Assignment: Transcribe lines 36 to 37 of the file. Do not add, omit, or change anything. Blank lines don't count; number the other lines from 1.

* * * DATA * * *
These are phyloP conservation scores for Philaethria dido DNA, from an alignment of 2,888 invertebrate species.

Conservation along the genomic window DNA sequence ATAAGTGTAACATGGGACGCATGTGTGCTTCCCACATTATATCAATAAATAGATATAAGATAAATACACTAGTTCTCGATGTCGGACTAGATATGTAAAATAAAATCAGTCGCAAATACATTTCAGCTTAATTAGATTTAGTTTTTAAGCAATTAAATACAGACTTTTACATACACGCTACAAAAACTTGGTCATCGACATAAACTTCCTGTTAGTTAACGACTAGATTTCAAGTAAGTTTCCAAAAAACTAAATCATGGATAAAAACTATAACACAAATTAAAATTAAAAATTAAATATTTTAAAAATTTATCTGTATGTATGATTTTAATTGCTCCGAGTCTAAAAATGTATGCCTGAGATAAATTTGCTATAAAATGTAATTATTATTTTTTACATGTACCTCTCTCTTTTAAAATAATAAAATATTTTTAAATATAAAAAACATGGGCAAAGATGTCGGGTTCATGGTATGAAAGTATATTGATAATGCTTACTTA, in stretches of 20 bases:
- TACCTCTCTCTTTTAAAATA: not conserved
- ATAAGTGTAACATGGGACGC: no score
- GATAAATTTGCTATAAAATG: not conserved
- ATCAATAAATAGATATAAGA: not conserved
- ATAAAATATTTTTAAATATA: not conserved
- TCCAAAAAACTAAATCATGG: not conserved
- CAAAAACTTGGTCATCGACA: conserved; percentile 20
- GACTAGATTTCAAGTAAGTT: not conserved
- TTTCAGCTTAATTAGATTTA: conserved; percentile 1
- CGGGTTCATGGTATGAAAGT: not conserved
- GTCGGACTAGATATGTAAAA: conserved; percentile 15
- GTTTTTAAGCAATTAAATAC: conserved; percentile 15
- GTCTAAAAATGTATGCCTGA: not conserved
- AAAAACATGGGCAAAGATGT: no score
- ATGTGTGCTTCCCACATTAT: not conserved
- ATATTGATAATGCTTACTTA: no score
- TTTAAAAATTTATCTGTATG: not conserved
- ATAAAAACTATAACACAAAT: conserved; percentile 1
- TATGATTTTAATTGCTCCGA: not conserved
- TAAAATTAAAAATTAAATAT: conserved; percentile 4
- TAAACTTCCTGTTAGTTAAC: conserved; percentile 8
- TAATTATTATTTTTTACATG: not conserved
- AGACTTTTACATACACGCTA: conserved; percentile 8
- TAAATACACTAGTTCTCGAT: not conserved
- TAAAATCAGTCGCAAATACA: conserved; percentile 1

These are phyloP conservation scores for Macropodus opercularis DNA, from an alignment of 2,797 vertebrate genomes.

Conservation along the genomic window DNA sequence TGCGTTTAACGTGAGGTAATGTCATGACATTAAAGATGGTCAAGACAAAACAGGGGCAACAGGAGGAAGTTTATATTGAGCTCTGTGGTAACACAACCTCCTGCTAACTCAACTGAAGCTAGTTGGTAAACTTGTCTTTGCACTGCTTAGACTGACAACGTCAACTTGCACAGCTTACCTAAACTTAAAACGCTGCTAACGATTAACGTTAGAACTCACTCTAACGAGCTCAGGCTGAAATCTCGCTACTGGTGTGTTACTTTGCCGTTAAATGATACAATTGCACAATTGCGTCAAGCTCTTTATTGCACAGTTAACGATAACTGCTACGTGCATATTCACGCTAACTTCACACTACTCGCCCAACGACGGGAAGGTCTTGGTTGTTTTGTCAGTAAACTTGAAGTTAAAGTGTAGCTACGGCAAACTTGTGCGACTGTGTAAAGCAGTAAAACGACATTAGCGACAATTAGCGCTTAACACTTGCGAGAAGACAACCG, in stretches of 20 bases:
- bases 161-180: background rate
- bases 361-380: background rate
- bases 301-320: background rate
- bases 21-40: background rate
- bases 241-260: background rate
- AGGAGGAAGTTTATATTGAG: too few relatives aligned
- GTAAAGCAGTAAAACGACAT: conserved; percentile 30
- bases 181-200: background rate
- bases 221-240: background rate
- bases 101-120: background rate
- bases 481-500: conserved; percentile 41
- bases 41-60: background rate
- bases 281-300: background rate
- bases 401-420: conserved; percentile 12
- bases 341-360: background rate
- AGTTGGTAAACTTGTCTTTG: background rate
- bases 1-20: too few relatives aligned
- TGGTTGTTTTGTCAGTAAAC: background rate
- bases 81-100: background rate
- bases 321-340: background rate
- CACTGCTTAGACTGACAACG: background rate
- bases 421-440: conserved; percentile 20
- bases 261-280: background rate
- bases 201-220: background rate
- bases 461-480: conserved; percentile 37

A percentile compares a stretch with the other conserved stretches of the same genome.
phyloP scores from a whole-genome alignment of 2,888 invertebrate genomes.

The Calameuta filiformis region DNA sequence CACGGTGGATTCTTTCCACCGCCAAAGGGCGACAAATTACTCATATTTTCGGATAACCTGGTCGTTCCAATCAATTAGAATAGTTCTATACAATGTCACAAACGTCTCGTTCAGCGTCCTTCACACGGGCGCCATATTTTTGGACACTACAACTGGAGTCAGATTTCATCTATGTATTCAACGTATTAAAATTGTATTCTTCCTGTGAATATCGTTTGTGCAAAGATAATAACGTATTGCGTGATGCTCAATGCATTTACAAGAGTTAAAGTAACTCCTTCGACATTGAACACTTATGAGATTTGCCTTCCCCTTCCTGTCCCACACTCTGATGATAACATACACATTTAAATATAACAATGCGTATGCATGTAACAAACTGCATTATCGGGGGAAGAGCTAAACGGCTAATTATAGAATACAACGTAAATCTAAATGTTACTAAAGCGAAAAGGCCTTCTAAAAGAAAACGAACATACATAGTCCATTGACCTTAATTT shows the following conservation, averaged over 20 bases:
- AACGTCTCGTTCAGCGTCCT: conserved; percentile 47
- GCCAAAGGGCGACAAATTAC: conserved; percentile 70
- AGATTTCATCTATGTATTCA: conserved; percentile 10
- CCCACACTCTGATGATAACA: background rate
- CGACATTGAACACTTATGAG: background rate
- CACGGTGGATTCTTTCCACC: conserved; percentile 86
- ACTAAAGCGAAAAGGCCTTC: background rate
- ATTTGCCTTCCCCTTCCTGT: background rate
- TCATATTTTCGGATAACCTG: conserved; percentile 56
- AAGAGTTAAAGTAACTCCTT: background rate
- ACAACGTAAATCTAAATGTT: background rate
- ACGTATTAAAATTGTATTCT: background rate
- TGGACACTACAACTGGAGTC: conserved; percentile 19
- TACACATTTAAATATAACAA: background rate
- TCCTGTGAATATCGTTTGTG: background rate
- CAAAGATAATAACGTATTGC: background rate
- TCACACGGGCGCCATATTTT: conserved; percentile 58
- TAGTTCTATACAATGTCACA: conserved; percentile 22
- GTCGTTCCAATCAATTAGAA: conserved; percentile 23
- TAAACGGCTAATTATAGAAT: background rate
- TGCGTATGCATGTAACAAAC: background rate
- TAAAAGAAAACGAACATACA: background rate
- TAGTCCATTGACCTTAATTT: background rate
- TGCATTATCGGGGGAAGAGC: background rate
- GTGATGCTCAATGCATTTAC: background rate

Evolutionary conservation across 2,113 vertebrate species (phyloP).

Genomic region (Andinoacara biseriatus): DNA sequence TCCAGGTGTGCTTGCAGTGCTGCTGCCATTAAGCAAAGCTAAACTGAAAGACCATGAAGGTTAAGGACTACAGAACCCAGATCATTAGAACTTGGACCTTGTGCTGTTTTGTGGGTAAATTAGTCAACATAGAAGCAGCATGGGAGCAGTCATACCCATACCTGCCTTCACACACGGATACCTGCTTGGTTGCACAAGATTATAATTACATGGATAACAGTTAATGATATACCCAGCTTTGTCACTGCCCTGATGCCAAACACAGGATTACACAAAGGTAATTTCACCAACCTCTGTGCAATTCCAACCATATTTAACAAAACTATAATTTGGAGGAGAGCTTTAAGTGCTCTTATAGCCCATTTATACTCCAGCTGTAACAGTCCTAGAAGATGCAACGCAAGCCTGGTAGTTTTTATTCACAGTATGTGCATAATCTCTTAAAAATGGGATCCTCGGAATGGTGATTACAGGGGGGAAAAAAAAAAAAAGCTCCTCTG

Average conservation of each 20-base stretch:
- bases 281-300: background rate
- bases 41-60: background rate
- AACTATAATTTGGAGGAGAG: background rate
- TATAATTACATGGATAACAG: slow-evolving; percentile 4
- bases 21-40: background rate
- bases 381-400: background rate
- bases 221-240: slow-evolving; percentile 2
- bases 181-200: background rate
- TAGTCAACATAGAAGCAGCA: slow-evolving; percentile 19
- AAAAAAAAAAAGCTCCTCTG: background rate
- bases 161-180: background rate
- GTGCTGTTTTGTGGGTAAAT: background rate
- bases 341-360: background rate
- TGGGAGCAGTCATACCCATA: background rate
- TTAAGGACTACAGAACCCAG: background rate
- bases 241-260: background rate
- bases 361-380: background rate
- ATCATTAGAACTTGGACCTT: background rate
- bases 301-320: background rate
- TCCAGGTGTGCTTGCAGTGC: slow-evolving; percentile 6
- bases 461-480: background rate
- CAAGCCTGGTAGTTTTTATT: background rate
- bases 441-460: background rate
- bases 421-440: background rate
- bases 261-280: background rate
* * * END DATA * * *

- GTAAAGCAGTAAAACGACAT: conserved; percentile 30
- bases 181-200: background rate